By Grace Manger
As you may know, last month the White House rescinded protections for trans students that were put in place by the Obama Administration. This blatantly transphobic decision rattled many of us in the LGBTQIA community, but it also incited a rallying call to take the protection of trans kids into our own hands. It has been made clear that it is up to us to ensure trans kids are safe and respected—not only at school, but everywhere.
If you’re the parent of a trans kid right now: I can only imagine you’re feeling scared, worried, and uncertain for your child’s safety. Education is a human right, and feeling safe and respected at school is an incredibly important part of that right. So, while there are many unknowns in our world right now, there are also many ways to be proactive for your child. Here are some ideas for questions you can ask your child’s school to ensure they are respected and prepared.
1. What kind of LGBTQ competency training do your teachers and staff receive?
First and foremost, you need to assess where the school is starting from. There are still plenty of people who don’t understand what it means to be trans or gender nonconforming, and not all schools include training on LGBTQ topics for their staff. This includes the school nurse, guidance counselors, and office secretaries, too! Equip your child’s school with resources to learn about gender identity if need be—You can even point them to My Kid Is Gay, especially our Defining Series and our information specifically for teachers.
2. Will my child be allowed to use the restroom of their choice?
The topic of bathrooms is on the forefront of a lot of people’s minds right now amidst a wave of “bathroom bills,” and for good reason. Bathrooms can be a very anxiety inducing experience for trans and gender nonconforming people; Prohibiting them from using the restroom that aligns with their gender identity is not only dangerous, but a road block from attending school in the first place. Think about it: If your kid can’t go to the bathroom at school, they can’t go to school (at least not without risking health problems like dehydration and urinary tract infections). Make sure your child will have access to a safe restroom.
3. What is your bullying policy, specifically in regards to gender identity and expression?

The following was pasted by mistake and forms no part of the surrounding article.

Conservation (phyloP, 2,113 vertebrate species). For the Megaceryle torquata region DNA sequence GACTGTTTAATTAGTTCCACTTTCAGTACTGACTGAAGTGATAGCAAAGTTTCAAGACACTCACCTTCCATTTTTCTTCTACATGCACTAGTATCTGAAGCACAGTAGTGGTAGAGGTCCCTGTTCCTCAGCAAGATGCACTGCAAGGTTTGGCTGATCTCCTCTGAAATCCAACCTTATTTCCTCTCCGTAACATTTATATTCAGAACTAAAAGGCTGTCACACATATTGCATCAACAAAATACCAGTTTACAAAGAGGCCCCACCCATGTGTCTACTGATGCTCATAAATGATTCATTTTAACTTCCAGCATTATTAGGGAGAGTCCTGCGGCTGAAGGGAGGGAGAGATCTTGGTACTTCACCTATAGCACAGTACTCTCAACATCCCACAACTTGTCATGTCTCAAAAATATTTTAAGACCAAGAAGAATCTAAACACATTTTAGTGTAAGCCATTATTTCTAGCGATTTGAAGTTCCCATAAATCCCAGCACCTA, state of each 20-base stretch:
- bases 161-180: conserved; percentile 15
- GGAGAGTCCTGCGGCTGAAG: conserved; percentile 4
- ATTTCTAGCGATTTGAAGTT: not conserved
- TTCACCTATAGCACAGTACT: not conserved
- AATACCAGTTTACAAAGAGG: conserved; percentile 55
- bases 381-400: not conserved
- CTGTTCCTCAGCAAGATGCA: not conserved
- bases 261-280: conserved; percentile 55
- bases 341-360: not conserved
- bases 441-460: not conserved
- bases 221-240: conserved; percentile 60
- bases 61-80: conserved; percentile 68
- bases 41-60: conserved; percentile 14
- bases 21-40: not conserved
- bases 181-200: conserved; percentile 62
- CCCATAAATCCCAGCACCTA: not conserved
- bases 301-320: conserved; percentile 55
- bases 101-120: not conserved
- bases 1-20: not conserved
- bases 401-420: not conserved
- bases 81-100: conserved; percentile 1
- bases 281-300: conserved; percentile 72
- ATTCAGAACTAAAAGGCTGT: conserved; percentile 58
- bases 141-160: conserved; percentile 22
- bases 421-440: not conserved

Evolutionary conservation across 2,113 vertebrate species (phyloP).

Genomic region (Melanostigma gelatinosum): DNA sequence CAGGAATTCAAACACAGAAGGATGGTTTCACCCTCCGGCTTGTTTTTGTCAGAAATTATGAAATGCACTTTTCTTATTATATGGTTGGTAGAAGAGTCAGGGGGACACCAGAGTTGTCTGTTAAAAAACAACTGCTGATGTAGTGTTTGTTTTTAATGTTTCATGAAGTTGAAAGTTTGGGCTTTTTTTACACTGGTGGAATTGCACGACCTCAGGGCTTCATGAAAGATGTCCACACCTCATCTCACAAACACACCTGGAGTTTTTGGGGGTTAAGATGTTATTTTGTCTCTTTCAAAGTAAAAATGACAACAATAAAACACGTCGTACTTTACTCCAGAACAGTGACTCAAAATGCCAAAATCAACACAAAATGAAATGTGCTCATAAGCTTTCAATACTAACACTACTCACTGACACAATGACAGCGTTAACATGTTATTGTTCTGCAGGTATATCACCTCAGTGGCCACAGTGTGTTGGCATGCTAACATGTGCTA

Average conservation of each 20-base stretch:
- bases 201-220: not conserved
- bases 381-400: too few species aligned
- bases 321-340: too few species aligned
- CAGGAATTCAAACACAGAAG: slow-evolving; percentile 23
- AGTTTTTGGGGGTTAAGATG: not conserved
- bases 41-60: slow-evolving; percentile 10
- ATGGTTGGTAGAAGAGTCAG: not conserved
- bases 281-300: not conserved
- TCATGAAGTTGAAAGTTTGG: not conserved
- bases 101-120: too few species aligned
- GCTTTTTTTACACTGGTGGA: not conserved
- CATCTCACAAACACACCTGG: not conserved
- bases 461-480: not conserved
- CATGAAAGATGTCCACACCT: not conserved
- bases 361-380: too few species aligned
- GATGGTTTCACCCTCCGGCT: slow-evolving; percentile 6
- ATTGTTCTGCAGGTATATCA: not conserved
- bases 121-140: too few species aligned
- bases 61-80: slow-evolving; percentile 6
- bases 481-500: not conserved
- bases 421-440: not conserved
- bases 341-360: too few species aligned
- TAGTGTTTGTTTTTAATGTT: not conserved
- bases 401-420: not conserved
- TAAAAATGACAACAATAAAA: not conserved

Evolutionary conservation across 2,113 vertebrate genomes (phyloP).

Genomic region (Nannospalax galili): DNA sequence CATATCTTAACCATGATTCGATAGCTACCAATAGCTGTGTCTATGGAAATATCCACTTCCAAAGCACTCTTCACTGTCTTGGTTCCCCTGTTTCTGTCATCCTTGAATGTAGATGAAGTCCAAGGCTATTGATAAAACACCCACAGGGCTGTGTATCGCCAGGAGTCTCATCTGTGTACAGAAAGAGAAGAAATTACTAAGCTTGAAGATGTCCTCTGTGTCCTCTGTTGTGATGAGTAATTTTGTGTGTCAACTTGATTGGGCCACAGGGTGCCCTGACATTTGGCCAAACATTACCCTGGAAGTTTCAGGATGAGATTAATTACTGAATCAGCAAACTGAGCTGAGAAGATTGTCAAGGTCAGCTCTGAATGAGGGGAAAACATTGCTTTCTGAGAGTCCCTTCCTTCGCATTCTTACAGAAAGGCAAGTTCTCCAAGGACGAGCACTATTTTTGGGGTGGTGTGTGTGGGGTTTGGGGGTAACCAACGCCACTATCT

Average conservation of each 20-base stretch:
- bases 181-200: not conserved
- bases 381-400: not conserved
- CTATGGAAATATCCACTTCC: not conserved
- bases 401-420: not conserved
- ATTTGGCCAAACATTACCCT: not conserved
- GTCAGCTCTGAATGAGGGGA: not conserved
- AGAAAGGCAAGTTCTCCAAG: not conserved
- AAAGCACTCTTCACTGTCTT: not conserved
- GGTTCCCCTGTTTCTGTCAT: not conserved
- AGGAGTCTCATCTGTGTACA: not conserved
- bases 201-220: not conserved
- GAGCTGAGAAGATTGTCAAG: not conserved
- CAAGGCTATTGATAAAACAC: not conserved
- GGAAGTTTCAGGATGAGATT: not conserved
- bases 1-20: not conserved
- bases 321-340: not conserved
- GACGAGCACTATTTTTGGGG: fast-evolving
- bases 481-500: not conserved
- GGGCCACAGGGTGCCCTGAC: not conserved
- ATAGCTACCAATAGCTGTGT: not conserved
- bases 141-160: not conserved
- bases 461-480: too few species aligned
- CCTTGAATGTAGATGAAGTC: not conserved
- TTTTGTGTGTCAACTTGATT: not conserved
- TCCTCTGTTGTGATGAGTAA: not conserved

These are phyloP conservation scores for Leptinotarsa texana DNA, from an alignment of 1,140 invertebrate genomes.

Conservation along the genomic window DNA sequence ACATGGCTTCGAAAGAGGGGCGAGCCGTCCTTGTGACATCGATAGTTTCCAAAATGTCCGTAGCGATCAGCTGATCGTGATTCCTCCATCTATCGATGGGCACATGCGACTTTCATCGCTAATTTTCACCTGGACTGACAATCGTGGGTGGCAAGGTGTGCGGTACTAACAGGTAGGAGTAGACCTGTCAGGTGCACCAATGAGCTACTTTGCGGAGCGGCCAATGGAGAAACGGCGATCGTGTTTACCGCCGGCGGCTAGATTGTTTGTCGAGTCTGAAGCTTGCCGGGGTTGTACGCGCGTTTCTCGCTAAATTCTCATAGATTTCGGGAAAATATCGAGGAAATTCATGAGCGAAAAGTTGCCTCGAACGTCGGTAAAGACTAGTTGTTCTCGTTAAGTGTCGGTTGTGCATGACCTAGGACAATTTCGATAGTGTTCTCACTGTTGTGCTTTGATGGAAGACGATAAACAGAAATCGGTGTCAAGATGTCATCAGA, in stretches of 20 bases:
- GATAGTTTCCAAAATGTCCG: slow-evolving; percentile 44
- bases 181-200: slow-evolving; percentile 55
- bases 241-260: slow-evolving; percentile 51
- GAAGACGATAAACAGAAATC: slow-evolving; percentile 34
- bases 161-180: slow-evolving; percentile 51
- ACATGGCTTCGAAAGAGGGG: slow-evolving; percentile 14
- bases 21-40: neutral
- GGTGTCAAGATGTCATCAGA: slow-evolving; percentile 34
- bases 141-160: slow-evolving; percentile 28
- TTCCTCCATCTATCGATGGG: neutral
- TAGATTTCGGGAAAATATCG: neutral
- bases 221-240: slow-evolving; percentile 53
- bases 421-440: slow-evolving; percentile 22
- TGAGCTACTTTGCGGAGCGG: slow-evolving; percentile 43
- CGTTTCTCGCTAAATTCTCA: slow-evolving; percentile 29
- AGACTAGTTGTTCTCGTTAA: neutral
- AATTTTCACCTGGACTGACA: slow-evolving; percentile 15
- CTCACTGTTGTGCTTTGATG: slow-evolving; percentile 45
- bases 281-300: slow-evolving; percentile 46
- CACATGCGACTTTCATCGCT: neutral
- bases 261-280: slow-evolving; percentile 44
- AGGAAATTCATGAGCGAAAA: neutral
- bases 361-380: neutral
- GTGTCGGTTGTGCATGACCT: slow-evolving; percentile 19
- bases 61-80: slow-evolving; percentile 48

Get your hands on a physical copy of their bullying policy that you can refer back to in the future. If your child’s school does not include gender identity and expression in their anti-bullying policy, then you have a task ahead of you. Talk with the Principal, attend some school board meetings, and make your case that, just like race or religion, kids deserve respect regardless of their gender identity or expression.
Moreover, you should not only make sure your kid understands that being bullied isn’t their fault, but also put a practical plan in place should they find themselves being bullied at school: Where should they go, and who can they tell? Hopefully your kid will never have to use this plan, but it doesn’t hurt to be prepared.
4. How will my child’s gender identity be explained to their peers?
A huge part of bullying prevention is education, and your school has an amazing opportunity to teach its students a lesson about celebrating differences. Make sure your child feels comfortable with how their identity is explained to their peers, both in the language used and the setting. Does your kid want to be in the room, do they want to tell their classmates on their own, or would they rather not be there at all? This is also a great time to work on incorporating LGBTQ themes into the school’s curriculum: Check out our Resources page for book suggestions for both young children and teens!
5. What will you do to ensure that everyone at school uses my child’s correct name and pronouns?
Using correct name & pronouns is crucial, and arguably one of the easiest ways to show up and respect trans youth. Will your school change your child’s name on attendance sheets, name tags, and paperwork? If your kid has a substitute teacher, will the Principal inform them of your child’s name and pronouns beforehand?
6. Have you had a trans or gender nonconforming student in the past?
If so, ask them what that process looked like, and what they will try to do differently/better this time. You could even get in touch with that child’s family to see if they have any advice or words of wisdom for navigating your particular school system.
7. Who are my child’s active allies?
Is there a GSA in place that your child could join? Are there any out teachers at the school, or any vocal allies that you can talk to? You never know—maybe that second grade teacher has a gay sister and would love nothing more than to take your child under their wing and advocate for them when you’re not there.
Above all, make sure your kid understands their worth and that they deserve respect everywhere they go. Your child is brave beyond measure to be living authentically, and, just by reading this article, you have proven yourself to be a kind and courageous parent. Thank you, thank you, thank you <3
Grace Manger manages all content and development here at My Kid Is Gay. A graduate of Kalamazoo College in Michigan, she now lives in Portland, Oregon where she writes for Bitch Media and manages social media for a beekeeping company (no, seriously). In her spare time, she can be found reading feminist theory, writing letters, and doing handstands around the world. Follow her on Twitter @gracemanger